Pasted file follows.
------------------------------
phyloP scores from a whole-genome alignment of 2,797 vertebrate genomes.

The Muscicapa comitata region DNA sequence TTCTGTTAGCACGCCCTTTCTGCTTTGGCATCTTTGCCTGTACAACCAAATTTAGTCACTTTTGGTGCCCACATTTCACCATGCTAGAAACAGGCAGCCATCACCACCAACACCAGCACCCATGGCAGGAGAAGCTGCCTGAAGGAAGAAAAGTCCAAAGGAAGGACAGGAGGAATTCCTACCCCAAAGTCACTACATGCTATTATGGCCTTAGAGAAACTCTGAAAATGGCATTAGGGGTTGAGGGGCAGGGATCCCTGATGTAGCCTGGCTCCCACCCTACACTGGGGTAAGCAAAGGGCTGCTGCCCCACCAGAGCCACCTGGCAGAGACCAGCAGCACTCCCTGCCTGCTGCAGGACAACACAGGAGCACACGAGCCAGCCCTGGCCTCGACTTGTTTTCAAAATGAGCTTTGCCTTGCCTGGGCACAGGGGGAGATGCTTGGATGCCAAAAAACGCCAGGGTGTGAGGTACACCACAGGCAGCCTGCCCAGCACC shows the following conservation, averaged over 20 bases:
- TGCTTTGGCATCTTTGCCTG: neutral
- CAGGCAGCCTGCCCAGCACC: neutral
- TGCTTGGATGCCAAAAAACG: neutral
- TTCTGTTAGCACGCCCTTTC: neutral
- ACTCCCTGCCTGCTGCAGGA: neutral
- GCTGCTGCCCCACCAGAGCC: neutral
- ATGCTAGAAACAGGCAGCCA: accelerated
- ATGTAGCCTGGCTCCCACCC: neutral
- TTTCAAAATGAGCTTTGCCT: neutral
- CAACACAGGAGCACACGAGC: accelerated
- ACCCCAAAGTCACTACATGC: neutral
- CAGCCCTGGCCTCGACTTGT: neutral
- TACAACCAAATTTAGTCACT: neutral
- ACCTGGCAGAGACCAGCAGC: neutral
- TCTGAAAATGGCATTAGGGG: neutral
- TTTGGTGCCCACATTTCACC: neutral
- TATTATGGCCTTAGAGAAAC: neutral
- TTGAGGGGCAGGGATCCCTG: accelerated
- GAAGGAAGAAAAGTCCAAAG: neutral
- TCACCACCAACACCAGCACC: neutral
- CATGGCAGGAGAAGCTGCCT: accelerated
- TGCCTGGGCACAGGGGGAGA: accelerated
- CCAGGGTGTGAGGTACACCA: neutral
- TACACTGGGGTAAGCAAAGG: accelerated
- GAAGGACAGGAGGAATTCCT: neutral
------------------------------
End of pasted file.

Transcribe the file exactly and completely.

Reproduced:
phyloP scores from a whole-genome alignment of 2,797 vertebrate genomes.

The Muscicapa comitata region DNA sequence TTCTGTTAGCACGCCCTTTCTGCTTTGGCATCTTTGCCTGTACAACCAAATTTAGTCACTTTTGGTGCCCACATTTCACCATGCTAGAAACAGGCAGCCATCACCACCAACACCAGCACCCATGGCAGGAGAAGCTGCCTGAAGGAAGAAAAGTCCAAAGGAAGGACAGGAGGAATTCCTACCCCAAAGTCACTACATGCTATTATGGCCTTAGAGAAACTCTGAAAATGGCATTAGGGGTTGAGGGGCAGGGATCCCTGATGTAGCCTGGCTCCCACCCTACACTGGGGTAAGCAAAGGGCTGCTGCCCCACCAGAGCCACCTGGCAGAGACCAGCAGCACTCCCTGCCTGCTGCAGGACAACACAGGAGCACACGAGCCAGCCCTGGCCTCGACTTGTTTTCAAAATGAGCTTTGCCTTGCCTGGGCACAGGGGGAGATGCTTGGATGCCAAAAAACGCCAGGGTGTGAGGTACACCACAGGCAGCCTGCCCAGCACC shows the following conservation, averaged over 20 bases:
- TGCTTTGGCATCTTTGCCTG: neutral
- CAGGCAGCCTGCCCAGCACC: neutral
- TGCTTGGATGCCAAAAAACG: neutral
- TTCTGTTAGCACGCCCTTTC: neutral
- ACTCCCTGCCTGCTGCAGGA: neutral
- GCTGCTGCCCCACCAGAGCC: neutral
- ATGCTAGAAACAGGCAGCCA: accelerated
- ATGTAGCCTGGCTCCCACCC: neutral
- TTTCAAAATGAGCTTTGCCT: neutral
- CAACACAGGAGCACACGAGC: accelerated
- ACCCCAAAGTCACTACATGC: neutral
- CAGCCCTGGCCTCGACTTGT: neutral
- TACAACCAAATTTAGTCACT: neutral
- ACCTGGCAGAGACCAGCAGC: neutral
- TCTGAAAATGGCATTAGGGG: neutral
- TTTGGTGCCCACATTTCACC: neutral
- TATTATGGCCTTAGAGAAAC: neutral
- TTGAGGGGCAGGGATCCCTG: accelerated
- GAAGGAAGAAAAGTCCAAAG: neutral
- TCACCACCAACACCAGCACC: neutral
- CATGGCAGGAGAAGCTGCCT: accelerated
- TGCCTGGGCACAGGGGGAGA: accelerated
- CCAGGGTGTGAGGTACACCA: neutral
- TACACTGGGGTAAGCAAAGG: accelerated
- GAAGGACAGGAGGAATTCCT: neutral